Anti-parasitic & Insecticidal Actions:
Cunha, N., et al. "In vitro schistosomicidal activity of some brazilian cerrado species and their isolated compounds." Evid Based Complement Alternat Med. 2012;2012:173614.
Rondon, F., et al. "In vitro efficacy of Coriandrum sativum, Lippia sidoides and Copaifera reticulata against Leishmania chagasi." Rev Bras Parasitol Vet. 2012 Sep;21(3):185-91.
dos Santos, A., et al. "Copaiba Oil: An Alternative to Development of New Drugs against Leishmaniasis." Evid Based Complement Alternat Med. 2012;2012:898419.
Valotto, C., et al. "[Ultrastructural alterations in larvae of Aedes aegypti subject to labdane diterpene isolated from Copaifera reticulata (Leguminosae) and a fraction enriched with tannins of Magonia pubescens (Sapindaceae)]." Rev Soc Bras Med Trop. 2011 Mar-Apr;44(2):194-200
dos Santos, A., et al. "Leishmania amazonensis: effects of oral treatment with copaiba oil in mice." Exp Parasitol. 2011 Oct;129(2):145-51.
dos Santos, A., et al. "Effect of Brazilian copaiba oils on Leishmania amazonensis." J. Ethnopharmacol. 2008 Nov; 120(2): 204-8.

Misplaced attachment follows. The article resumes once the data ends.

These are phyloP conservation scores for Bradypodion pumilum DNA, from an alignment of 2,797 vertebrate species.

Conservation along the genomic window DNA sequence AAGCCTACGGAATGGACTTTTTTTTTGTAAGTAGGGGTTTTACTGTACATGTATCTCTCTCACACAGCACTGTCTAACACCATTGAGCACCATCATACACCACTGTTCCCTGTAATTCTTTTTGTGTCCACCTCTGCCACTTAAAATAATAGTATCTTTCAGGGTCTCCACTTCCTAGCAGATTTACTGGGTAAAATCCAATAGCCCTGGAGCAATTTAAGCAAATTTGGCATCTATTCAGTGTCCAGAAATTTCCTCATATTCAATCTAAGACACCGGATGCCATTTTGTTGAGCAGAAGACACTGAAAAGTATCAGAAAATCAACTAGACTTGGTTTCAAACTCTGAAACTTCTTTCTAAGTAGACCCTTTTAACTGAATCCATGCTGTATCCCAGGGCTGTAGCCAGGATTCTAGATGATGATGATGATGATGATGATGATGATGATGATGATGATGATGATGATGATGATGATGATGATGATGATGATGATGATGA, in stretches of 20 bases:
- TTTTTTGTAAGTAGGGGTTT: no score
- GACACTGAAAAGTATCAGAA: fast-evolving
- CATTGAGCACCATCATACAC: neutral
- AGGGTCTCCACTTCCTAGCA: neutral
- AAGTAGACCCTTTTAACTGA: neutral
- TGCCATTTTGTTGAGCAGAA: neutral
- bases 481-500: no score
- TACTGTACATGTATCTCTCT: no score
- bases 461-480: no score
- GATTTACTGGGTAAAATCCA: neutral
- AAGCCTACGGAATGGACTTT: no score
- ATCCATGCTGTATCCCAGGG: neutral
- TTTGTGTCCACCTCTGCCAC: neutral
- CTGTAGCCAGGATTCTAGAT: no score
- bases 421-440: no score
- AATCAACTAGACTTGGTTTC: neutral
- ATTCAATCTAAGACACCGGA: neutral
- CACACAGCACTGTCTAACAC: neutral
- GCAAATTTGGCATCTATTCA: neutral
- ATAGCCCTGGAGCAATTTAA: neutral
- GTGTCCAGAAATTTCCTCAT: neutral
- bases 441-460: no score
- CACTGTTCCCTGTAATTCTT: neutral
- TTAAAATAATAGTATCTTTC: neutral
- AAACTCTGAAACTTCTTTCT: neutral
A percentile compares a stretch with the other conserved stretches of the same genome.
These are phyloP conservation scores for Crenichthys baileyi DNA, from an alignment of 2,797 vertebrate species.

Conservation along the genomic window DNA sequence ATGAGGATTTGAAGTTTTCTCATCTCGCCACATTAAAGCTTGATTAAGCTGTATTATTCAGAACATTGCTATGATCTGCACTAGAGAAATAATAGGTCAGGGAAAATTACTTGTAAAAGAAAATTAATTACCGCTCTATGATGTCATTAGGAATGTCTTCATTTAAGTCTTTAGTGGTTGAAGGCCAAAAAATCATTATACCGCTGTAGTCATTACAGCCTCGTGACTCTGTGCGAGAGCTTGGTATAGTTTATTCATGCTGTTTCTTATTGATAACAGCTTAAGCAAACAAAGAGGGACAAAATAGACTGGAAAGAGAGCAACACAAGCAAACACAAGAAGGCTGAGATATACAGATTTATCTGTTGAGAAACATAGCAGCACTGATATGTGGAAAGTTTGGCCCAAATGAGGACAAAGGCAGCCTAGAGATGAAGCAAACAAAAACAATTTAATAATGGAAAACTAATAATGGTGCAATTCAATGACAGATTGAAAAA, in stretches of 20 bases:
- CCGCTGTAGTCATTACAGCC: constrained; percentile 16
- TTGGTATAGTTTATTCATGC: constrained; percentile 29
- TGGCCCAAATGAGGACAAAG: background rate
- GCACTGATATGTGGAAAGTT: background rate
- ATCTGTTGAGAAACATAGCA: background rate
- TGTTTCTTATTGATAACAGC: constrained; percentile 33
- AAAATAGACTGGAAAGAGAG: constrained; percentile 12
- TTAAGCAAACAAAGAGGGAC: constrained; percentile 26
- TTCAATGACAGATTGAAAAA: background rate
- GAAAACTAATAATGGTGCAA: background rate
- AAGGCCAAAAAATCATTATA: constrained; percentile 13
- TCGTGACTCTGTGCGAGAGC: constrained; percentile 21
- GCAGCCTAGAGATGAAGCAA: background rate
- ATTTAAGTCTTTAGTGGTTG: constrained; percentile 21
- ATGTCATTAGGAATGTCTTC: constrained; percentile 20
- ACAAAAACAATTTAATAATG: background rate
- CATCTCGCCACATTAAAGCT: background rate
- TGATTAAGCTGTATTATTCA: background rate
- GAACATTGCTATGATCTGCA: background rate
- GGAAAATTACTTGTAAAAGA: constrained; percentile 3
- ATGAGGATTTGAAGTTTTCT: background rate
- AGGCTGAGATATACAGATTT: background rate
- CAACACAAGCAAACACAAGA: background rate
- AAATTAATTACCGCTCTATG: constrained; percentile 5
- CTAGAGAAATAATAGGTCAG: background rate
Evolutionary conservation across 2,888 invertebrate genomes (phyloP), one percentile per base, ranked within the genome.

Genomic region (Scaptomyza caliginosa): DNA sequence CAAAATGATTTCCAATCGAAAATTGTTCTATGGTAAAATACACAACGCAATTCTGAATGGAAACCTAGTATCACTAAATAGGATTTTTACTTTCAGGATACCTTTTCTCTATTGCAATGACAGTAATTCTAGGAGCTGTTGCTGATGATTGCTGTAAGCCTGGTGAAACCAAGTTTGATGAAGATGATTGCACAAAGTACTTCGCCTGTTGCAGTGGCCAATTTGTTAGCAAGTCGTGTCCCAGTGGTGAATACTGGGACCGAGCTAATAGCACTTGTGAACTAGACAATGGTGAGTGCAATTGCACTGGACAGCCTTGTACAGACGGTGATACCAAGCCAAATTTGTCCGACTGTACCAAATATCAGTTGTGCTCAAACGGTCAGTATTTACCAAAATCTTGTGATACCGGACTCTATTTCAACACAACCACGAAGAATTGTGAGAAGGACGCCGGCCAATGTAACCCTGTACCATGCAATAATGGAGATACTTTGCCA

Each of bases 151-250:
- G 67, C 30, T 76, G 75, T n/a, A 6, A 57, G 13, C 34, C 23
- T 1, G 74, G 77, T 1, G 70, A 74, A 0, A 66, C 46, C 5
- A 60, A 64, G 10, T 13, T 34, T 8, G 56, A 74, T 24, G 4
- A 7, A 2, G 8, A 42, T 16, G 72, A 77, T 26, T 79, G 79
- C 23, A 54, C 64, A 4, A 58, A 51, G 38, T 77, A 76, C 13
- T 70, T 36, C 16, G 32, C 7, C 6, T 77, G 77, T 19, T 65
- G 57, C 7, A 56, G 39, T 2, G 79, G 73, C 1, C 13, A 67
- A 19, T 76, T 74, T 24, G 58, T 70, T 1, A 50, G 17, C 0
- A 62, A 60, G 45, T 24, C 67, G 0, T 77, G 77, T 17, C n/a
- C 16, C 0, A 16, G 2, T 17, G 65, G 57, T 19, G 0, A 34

Geris, R., et al. "Diterpenoids from Copaifera reticulata Ducke with larvicidal activity against Aedes aegypti (L.) (Diptera, Culicidae)." Rev. Inst. Med. Trop. 2008 Jan-Feb; 50(1): 25-8.
da Silva, H., et al. "Larvicidal activity of oil-resin fractions from the Brazilian medicinal plant Copaifera reticulata Ducke (Leguminosae-Caesalpinoideae) against Aedes aegypti (Diptera, Culicidae)." Rev. Soc. Bras. Med. Trop. 2007 May-Jun; 40(3): 264-7
de Freitas Fernandes, F., et al. "Acaricidal activity of an oleoresinous extract from Copaifera reticulata (Leguminosae: Caesalpinioideae) against larvae of the southern cattle tick, Rhipicephalus (Boophilus) microplus (Acari: Ixodidae)." Vet. Parasitol. 2007 Jun; 147(1-2): 150-4.
de Mendonca, F. A., et al. "Activities of some Brazilian plants against larvae of the mosquito Aedes aegypti." Fitoterapia. 2005 Dec; 76(7-8): 629-36.

Non-Toxic Action:
Almeida, M., et al. "Genotoxicity assessment of Copaiba oil and its fractions in Swiss mice." Genet Mol Biol. 2012 Jul;35(3):664-72.
Sachetti, C., et al. "Developmental toxicity of copaiba tree (Copaifera reticulata Ducke, Fabaceae) oleoresin in rat." Food Chem Toxicol. 2011 May;49(5):1080-5.
Lima, C., et al. "Pre-clinical validation of a vaginal cream containing copaiba oil (reproductive toxicology study)." Phytomedicine. 2011 Sep 15;18(12):1013-23.



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Last updated 12-31-2012